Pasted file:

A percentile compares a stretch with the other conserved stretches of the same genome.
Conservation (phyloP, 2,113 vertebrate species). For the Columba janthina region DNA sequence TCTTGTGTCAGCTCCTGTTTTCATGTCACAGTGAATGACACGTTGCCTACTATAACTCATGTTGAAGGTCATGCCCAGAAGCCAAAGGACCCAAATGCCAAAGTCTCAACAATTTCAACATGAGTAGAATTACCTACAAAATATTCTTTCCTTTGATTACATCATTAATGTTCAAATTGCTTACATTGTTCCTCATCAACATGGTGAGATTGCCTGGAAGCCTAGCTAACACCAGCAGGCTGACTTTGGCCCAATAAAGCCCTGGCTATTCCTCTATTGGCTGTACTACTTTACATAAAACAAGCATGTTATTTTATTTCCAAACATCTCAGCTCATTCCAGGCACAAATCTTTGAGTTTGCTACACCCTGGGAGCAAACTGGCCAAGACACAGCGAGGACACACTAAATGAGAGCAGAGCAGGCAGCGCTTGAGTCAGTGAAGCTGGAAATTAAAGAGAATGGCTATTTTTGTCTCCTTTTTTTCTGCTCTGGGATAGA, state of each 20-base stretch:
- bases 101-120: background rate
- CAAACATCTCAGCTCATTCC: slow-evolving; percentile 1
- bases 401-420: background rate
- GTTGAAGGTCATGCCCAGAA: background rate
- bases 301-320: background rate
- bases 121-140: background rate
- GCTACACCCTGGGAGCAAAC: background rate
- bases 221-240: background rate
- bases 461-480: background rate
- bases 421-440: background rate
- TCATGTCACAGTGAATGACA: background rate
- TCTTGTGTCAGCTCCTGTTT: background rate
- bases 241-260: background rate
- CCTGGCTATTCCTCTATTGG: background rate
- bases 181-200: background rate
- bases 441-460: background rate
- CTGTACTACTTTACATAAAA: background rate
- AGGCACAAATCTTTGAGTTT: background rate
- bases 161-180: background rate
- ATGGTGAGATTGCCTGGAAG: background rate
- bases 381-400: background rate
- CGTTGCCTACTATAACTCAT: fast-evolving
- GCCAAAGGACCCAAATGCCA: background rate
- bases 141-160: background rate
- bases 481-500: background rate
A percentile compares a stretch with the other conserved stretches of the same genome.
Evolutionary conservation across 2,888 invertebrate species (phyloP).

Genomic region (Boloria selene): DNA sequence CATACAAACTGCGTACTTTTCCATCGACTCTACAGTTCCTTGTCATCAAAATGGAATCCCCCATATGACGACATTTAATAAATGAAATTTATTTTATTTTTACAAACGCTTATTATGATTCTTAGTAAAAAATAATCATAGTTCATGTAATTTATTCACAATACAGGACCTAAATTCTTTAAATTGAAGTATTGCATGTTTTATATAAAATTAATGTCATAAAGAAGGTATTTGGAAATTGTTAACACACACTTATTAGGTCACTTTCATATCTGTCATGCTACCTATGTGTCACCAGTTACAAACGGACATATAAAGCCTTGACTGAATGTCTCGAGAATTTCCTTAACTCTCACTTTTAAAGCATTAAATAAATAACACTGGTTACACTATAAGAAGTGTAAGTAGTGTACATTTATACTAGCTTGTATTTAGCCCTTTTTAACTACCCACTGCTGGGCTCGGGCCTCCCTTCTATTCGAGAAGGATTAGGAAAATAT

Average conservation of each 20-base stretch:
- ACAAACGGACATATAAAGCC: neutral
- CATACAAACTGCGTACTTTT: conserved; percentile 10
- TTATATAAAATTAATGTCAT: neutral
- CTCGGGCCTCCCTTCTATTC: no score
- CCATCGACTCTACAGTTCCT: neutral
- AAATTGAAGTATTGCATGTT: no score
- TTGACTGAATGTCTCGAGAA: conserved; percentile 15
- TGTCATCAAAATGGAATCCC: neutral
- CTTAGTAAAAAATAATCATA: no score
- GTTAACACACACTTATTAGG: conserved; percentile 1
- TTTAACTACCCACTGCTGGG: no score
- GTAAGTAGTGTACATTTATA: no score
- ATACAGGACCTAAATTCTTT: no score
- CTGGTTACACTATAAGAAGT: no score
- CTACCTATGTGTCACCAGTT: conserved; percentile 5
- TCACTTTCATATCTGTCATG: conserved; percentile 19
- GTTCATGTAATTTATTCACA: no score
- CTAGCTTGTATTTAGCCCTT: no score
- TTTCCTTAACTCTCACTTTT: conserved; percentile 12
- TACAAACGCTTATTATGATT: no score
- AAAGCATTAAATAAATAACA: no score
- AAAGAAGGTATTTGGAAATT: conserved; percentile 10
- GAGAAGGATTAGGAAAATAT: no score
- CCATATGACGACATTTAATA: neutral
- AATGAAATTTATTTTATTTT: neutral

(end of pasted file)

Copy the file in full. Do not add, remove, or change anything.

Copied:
A percentile compares a stretch with the other conserved stretches of the same genome.
Conservation (phyloP, 2,113 vertebrate species). For the Columba janthina region DNA sequence TCTTGTGTCAGCTCCTGTTTTCATGTCACAGTGAATGACACGTTGCCTACTATAACTCATGTTGAAGGTCATGCCCAGAAGCCAAAGGACCCAAATGCCAAAGTCTCAACAATTTCAACATGAGTAGAATTACCTACAAAATATTCTTTCCTTTGATTACATCATTAATGTTCAAATTGCTTACATTGTTCCTCATCAACATGGTGAGATTGCCTGGAAGCCTAGCTAACACCAGCAGGCTGACTTTGGCCCAATAAAGCCCTGGCTATTCCTCTATTGGCTGTACTACTTTACATAAAACAAGCATGTTATTTTATTTCCAAACATCTCAGCTCATTCCAGGCACAAATCTTTGAGTTTGCTACACCCTGGGAGCAAACTGGCCAAGACACAGCGAGGACACACTAAATGAGAGCAGAGCAGGCAGCGCTTGAGTCAGTGAAGCTGGAAATTAAAGAGAATGGCTATTTTTGTCTCCTTTTTTTCTGCTCTGGGATAGA, state of each 20-base stretch:
- bases 101-120: background rate
- CAAACATCTCAGCTCATTCC: slow-evolving; percentile 1
- bases 401-420: background rate
- GTTGAAGGTCATGCCCAGAA: background rate
- bases 301-320: background rate
- bases 121-140: background rate
- GCTACACCCTGGGAGCAAAC: background rate
- bases 221-240: background rate
- bases 461-480: background rate
- bases 421-440: background rate
- TCATGTCACAGTGAATGACA: background rate
- TCTTGTGTCAGCTCCTGTTT: background rate
- bases 241-260: background rate
- CCTGGCTATTCCTCTATTGG: background rate
- bases 181-200: background rate
- bases 441-460: background rate
- CTGTACTACTTTACATAAAA: background rate
- AGGCACAAATCTTTGAGTTT: background rate
- bases 161-180: background rate
- ATGGTGAGATTGCCTGGAAG: background rate
- bases 381-400: background rate
- CGTTGCCTACTATAACTCAT: fast-evolving
- GCCAAAGGACCCAAATGCCA: background rate
- bases 141-160: background rate
- bases 481-500: background rate
A percentile compares a stretch with the other conserved stretches of the same genome.
Evolutionary conservation across 2,888 invertebrate species (phyloP).

Genomic region (Boloria selene): DNA sequence CATACAAACTGCGTACTTTTCCATCGACTCTACAGTTCCTTGTCATCAAAATGGAATCCCCCATATGACGACATTTAATAAATGAAATTTATTTTATTTTTACAAACGCTTATTATGATTCTTAGTAAAAAATAATCATAGTTCATGTAATTTATTCACAATACAGGACCTAAATTCTTTAAATTGAAGTATTGCATGTTTTATATAAAATTAATGTCATAAAGAAGGTATTTGGAAATTGTTAACACACACTTATTAGGTCACTTTCATATCTGTCATGCTACCTATGTGTCACCAGTTACAAACGGACATATAAAGCCTTGACTGAATGTCTCGAGAATTTCCTTAACTCTCACTTTTAAAGCATTAAATAAATAACACTGGTTACACTATAAGAAGTGTAAGTAGTGTACATTTATACTAGCTTGTATTTAGCCCTTTTTAACTACCCACTGCTGGGCTCGGGCCTCCCTTCTATTCGAGAAGGATTAGGAAAATAT

Average conservation of each 20-base stretch:
- ACAAACGGACATATAAAGCC: neutral
- CATACAAACTGCGTACTTTT: conserved; percentile 10
- TTATATAAAATTAATGTCAT: neutral
- CTCGGGCCTCCCTTCTATTC: no score
- CCATCGACTCTACAGTTCCT: neutral
- AAATTGAAGTATTGCATGTT: no score
- TTGACTGAATGTCTCGAGAA: conserved; percentile 15
- TGTCATCAAAATGGAATCCC: neutral
- CTTAGTAAAAAATAATCATA: no score
- GTTAACACACACTTATTAGG: conserved; percentile 1
- TTTAACTACCCACTGCTGGG: no score
- GTAAGTAGTGTACATTTATA: no score
- ATACAGGACCTAAATTCTTT: no score
- CTGGTTACACTATAAGAAGT: no score
- CTACCTATGTGTCACCAGTT: conserved; percentile 5
- TCACTTTCATATCTGTCATG: conserved; percentile 19
- GTTCATGTAATTTATTCACA: no score
- CTAGCTTGTATTTAGCCCTT: no score
- TTTCCTTAACTCTCACTTTT: conserved; percentile 12
- TACAAACGCTTATTATGATT: no score
- AAAGCATTAAATAAATAACA: no score
- AAAGAAGGTATTTGGAAATT: conserved; percentile 10
- GAGAAGGATTAGGAAAATAT: no score
- CCATATGACGACATTTAATA: neutral
- AATGAAATTTATTTTATTTT: neutral